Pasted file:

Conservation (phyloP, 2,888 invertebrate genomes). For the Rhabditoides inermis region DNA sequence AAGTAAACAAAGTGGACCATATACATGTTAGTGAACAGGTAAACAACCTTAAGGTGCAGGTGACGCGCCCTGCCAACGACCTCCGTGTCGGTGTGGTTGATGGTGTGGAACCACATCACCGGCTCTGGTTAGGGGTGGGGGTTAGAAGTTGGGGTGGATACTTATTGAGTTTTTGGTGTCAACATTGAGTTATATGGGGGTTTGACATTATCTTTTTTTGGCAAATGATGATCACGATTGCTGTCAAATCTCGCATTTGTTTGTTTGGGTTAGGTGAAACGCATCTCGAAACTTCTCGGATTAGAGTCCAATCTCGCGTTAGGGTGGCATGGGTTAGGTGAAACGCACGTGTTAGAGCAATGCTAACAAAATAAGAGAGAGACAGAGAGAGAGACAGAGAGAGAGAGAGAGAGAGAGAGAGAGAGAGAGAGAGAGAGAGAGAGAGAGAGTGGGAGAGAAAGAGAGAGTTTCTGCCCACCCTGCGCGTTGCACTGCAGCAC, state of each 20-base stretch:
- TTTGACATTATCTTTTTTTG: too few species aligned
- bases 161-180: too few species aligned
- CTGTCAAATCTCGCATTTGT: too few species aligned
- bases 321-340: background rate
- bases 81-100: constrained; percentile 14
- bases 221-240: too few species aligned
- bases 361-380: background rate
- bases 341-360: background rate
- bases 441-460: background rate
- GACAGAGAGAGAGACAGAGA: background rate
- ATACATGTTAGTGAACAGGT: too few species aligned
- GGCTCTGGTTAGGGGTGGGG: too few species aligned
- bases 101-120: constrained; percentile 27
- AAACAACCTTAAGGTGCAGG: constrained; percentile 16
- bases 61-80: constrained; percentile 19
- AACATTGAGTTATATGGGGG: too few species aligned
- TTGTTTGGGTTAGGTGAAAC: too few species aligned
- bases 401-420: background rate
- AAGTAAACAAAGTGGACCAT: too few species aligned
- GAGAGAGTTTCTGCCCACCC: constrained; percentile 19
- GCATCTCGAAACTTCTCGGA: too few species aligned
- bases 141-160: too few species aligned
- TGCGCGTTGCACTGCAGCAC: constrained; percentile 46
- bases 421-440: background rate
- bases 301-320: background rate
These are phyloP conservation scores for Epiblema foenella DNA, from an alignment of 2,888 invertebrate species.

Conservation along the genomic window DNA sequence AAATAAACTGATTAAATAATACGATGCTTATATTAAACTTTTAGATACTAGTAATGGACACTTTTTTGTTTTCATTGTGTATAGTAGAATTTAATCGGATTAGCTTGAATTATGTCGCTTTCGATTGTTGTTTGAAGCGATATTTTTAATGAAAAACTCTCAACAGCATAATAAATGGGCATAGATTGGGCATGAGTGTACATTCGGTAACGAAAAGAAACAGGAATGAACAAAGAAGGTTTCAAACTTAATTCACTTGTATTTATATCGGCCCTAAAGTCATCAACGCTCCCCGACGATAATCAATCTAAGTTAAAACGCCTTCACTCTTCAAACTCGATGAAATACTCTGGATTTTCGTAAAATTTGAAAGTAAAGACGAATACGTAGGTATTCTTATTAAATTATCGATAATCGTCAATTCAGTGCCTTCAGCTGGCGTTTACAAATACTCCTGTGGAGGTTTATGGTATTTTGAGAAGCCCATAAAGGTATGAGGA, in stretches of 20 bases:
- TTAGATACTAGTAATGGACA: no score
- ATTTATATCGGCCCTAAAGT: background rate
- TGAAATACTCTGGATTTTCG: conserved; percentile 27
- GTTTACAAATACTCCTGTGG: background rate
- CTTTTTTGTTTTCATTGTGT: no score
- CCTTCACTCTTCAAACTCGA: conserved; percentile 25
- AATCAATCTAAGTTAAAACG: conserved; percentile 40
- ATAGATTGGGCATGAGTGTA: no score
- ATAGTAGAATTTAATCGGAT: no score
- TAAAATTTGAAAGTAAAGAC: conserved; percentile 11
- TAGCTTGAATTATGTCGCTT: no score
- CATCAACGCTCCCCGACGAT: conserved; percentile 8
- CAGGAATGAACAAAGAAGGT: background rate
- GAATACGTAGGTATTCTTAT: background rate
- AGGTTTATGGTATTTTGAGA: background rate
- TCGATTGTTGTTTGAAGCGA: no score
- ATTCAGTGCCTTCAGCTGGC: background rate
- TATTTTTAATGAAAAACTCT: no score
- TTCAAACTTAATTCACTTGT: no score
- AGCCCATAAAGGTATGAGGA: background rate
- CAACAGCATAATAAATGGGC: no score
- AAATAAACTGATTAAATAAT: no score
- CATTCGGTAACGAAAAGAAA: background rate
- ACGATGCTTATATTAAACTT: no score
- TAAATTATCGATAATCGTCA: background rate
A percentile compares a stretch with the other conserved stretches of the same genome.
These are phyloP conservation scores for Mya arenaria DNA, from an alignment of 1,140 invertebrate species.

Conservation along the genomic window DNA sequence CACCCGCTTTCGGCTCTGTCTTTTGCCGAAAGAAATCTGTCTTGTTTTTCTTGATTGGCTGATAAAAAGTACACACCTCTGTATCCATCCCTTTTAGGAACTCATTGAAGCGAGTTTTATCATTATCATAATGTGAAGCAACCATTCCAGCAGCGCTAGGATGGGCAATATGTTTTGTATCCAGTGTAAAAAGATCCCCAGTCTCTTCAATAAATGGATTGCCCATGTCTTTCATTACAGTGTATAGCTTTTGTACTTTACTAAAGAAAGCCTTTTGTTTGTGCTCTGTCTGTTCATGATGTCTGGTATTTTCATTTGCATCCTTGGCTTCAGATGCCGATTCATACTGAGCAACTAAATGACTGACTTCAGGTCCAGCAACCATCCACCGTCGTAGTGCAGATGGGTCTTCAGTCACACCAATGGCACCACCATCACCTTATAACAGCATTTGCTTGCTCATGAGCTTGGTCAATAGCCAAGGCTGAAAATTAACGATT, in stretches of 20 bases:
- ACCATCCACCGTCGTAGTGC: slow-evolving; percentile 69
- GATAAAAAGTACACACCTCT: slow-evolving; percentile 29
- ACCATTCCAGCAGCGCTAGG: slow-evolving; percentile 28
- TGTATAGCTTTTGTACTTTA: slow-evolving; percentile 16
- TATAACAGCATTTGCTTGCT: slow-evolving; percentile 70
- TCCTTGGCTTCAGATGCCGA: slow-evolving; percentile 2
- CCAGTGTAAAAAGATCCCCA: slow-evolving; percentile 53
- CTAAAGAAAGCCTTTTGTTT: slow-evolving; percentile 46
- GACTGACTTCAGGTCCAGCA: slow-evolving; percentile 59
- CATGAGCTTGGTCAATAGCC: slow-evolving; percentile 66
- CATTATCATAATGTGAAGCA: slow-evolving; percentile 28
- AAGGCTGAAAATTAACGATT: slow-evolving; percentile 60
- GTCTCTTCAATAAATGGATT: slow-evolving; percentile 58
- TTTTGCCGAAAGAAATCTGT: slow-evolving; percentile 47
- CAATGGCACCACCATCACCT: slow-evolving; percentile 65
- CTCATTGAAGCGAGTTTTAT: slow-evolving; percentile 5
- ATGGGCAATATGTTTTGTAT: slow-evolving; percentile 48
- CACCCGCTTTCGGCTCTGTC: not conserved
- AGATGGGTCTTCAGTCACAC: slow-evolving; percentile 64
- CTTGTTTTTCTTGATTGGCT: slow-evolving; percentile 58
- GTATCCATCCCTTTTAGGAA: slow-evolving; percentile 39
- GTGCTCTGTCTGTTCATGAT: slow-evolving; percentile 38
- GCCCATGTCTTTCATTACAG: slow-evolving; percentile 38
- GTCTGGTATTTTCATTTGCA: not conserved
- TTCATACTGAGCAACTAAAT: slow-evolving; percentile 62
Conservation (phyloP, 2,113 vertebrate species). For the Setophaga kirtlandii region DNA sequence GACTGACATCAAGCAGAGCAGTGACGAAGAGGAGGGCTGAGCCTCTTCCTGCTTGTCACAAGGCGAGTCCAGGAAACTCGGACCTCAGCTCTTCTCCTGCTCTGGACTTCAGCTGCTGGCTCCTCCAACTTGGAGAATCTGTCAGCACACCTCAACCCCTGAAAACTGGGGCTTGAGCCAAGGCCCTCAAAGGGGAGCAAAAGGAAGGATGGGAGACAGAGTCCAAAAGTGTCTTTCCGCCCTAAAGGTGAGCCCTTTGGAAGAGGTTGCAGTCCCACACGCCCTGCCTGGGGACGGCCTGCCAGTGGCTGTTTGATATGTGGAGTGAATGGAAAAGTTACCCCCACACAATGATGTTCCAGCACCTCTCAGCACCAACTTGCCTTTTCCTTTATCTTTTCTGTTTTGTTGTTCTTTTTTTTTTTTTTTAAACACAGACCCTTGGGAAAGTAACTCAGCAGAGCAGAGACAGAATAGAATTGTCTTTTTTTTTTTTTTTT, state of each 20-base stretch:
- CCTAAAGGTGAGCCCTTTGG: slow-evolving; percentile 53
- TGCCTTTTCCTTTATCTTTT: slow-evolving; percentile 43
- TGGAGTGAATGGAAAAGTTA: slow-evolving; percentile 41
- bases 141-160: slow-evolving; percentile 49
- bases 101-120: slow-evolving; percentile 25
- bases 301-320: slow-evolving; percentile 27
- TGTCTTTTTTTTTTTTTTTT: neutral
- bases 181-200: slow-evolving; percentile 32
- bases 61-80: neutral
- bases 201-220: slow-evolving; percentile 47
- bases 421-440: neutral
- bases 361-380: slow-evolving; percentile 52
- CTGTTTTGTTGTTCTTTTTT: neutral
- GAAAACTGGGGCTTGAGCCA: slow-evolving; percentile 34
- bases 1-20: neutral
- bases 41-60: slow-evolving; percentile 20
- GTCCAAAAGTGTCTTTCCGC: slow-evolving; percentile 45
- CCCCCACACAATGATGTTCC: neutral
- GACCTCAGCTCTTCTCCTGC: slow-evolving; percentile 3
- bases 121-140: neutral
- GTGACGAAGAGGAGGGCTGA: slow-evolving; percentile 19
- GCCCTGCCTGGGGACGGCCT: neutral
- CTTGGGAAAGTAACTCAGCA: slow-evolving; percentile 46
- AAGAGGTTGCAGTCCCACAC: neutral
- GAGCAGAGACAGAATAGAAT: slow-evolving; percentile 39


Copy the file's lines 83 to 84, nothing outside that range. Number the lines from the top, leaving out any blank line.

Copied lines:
- CCTAAAGGTGAGCCCTTTGG: slow-evolving; percentile 53
- TGCCTTTTCCTTTATCTTTT: slow-evolving; percentile 43